Thousands of young people in Hong Kong ignored a police ban and gathered to observe the thirty-first anniversary of the Chinese military’s attack on democracy activists in central Beijing.
The demonstrators pushed through barriers to hold a candlelight vigil in Hong Kong’s Victoria Park. The vigil honored those killed and injured in the 1989 military action in Beijing’s Tiananmen Square area.
Hundreds, possibly thousands, of people were killed when tanks and troops moved into Tiananmen Square in central Beijing. The action crushed student-led protests there which also had spread to other cities and appeared a threat to the rule of China’s Communist Party.
Hong Kongers have marked the day freely for 30 years.
This year, city officials banned observances for the first time.
The government in Beijing has hardened its position after months of protests in Hong Kong last year. Thousands protested a bill that would have permitted Hong Kongers accused of crimes to be sent to mainland China for trial. That bill was withdrawn; but last month, China’s National Assembly approved a plan to enforce national security laws in the city. Many countries, including the United States and Britain, Hong Kong’s former ruler, have criticized the plan.
On Thursday, Hong Kong’s legislature approved a law that makes it a crime to show disrespect for China’s national anthem.
The Hong Kong Alliance in Support of Patriotic and Democratic Movements of China organizes the yearly vigil. The chairman of the group Lee Cheuk-yan called on people to observe the anniversary Thursday night. Lee led a group of about 15 members in a candlelight observance around Victoria Park shouting, “Stand with Hong Kong.”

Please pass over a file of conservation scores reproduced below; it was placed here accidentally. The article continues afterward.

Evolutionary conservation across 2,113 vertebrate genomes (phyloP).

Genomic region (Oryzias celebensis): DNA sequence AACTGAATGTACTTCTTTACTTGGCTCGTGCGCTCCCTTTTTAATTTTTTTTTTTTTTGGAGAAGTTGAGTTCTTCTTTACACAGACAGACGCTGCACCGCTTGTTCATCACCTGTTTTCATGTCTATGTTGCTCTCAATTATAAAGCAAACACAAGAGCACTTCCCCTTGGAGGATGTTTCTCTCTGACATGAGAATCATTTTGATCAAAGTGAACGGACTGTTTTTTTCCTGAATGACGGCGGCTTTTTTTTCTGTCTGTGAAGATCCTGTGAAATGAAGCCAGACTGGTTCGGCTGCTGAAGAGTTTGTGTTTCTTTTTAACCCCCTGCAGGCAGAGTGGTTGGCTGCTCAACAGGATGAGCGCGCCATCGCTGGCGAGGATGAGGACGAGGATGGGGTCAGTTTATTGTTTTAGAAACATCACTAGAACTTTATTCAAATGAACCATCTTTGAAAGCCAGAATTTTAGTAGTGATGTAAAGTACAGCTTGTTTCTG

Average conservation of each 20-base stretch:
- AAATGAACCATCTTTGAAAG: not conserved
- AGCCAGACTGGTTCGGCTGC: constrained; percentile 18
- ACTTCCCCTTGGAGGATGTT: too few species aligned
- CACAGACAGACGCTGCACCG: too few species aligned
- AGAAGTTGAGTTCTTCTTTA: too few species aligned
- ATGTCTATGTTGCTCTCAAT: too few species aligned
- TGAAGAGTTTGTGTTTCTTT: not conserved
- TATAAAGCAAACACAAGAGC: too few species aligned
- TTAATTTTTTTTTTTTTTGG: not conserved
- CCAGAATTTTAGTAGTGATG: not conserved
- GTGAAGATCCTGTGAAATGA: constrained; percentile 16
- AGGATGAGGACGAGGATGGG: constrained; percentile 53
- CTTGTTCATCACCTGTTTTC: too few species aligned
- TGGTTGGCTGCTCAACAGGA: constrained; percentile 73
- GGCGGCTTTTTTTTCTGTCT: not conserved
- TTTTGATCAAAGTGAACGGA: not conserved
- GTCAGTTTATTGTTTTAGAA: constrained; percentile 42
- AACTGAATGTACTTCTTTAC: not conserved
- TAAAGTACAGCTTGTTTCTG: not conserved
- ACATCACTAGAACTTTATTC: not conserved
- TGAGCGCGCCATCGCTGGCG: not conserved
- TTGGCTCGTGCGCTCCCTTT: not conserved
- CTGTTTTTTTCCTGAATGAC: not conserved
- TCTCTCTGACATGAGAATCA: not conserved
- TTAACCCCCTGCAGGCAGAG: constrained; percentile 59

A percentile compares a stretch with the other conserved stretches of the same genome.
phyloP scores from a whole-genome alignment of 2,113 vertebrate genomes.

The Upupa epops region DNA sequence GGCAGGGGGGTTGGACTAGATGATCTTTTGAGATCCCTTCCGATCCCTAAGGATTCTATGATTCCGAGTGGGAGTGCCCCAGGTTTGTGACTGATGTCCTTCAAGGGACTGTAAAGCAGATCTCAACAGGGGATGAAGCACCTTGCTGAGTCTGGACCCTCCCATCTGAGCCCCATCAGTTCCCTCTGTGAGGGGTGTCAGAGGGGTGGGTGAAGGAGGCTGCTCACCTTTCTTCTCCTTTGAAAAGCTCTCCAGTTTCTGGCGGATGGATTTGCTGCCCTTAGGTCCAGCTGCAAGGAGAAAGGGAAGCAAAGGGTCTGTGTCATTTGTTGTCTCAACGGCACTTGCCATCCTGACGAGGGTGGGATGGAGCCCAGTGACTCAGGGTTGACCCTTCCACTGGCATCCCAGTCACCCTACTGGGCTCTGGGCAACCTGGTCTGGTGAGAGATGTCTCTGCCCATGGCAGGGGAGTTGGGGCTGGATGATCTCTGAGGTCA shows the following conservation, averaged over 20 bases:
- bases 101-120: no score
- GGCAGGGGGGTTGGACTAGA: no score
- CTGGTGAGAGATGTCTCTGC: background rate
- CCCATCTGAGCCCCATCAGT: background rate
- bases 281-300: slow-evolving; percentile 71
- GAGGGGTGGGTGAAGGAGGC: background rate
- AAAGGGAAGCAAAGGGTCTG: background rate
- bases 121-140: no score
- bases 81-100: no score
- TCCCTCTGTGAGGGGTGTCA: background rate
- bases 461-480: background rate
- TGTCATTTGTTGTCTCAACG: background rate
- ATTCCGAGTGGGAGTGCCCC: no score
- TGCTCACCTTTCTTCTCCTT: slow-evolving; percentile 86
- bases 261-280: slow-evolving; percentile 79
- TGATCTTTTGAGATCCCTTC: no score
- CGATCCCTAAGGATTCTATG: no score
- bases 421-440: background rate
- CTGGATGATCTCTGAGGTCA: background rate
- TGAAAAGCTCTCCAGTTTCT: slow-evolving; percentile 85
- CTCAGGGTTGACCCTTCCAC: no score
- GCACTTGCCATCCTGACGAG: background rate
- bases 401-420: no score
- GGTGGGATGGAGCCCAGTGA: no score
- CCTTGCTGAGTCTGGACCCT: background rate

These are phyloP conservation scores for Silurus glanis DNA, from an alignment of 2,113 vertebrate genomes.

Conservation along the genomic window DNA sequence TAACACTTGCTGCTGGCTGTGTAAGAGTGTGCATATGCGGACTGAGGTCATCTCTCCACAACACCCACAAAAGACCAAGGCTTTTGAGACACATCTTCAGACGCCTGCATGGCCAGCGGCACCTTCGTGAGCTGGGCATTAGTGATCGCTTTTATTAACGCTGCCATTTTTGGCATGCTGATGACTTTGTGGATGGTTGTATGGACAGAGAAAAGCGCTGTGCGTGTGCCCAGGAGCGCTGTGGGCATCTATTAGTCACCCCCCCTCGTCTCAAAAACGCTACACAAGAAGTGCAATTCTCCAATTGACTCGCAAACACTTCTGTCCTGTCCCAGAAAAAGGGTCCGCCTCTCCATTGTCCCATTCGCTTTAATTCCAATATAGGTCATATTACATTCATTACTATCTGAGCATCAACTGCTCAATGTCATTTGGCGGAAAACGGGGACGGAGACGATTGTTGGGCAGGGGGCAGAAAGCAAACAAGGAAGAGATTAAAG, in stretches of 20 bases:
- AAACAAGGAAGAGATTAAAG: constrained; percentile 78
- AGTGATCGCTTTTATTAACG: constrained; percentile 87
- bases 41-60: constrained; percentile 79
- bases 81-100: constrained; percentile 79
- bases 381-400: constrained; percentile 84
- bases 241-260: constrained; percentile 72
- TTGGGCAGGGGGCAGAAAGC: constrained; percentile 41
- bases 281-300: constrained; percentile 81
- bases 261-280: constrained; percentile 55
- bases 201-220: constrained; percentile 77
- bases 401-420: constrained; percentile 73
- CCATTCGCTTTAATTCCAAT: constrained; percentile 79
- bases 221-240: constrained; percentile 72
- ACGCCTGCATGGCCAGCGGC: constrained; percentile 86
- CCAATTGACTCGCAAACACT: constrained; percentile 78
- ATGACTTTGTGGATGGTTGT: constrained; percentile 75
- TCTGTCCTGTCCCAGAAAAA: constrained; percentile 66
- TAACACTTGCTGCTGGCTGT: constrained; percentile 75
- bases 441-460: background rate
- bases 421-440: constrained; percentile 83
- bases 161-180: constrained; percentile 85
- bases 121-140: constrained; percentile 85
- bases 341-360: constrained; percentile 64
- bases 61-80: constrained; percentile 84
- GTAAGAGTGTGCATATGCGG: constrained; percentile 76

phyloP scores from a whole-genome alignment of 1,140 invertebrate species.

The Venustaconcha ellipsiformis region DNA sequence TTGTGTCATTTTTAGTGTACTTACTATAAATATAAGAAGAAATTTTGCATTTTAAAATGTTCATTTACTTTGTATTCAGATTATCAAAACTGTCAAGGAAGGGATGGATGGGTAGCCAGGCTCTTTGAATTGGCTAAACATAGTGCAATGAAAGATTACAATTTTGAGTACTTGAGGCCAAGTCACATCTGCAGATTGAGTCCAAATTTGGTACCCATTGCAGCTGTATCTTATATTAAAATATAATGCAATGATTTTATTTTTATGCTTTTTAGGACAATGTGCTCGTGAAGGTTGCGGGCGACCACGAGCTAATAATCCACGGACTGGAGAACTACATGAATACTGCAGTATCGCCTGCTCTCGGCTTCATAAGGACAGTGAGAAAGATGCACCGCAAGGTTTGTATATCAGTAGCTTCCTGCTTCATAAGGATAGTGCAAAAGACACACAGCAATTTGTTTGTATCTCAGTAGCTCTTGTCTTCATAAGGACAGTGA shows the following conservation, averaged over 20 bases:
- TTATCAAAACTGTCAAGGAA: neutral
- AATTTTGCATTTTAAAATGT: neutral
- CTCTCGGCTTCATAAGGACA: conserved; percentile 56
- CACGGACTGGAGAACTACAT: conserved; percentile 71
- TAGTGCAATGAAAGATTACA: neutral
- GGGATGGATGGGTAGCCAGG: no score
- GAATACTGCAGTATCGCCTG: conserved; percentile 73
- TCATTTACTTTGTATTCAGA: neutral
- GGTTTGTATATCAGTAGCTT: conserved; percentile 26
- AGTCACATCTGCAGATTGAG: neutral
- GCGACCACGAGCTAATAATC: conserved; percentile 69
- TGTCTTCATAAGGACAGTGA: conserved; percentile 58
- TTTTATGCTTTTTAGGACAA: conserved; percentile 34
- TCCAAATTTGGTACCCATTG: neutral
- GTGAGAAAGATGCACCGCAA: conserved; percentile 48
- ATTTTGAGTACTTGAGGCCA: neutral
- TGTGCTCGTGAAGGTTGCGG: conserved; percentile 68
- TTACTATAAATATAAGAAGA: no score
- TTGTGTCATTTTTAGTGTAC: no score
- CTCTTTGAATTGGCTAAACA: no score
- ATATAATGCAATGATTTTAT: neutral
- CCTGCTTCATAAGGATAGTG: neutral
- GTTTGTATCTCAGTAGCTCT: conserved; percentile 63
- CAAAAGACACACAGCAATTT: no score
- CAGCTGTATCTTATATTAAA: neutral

In the Mongkok area of Kowloon, large crowds also marked the anniversary. But when some protesters tried to block a road, police quickly made arrests.
On Twitter, Hong Kong police said that protesters in black clothing were blocking roads in Mongkok. “Police are now making arrests,” the tweet read.
Police urged people not to gather in groups because of the coronavirus.
In a separate Facebook message, police said the situation in Mongkok was dangerous, and that they used the “minimum force.”
After the vigil in Victoria Park, groups of protesters dressed in black carried flags that said, “Liberate Hong, Revolution of our times” and “Hong Kong Independence.”
Thirty-one years later
Beijing’s Tiananmen Square was quiet and empty on Thursday. Police in military vehicles guarded the huge space. Rights groups say that around the anniversary date, dissidents are usually placed under house arrest and their communications are cut.
Wu’er Kaixi is a former student leader of the Tiananmen protests 31 years ago. He said the Hong Kong and Chinese governments do not want to see candlelight vigils in Victoria Park. He told the Associated Press, “The Chinese Communists want us all to forget about what happened 31 years ago.”
A Chinese Foreign Ministry spokesperson defended the government’s actions all those years ago.
Zhao Lijian said, “The Chinese government has made a clear conclusion about the political disturbance…” of the late 1980s. He said China’s policies have won the support of the Chinese people.
I’m Mario Ritter, Jr.
Zen Soo and Ken Moritsugu reported this story for the Associated Press. Mario Ritter Jr. adapted it for VOA Learning English. Caty Weaver was the editor.
Words in This Story
vigil –n. an event when a person or group stays in a place quietly, waits, prays and observes
minimum –adj. the least possible
conclusion –n. a final decision or judgement
disturbance –n. something that stops the usual progression of things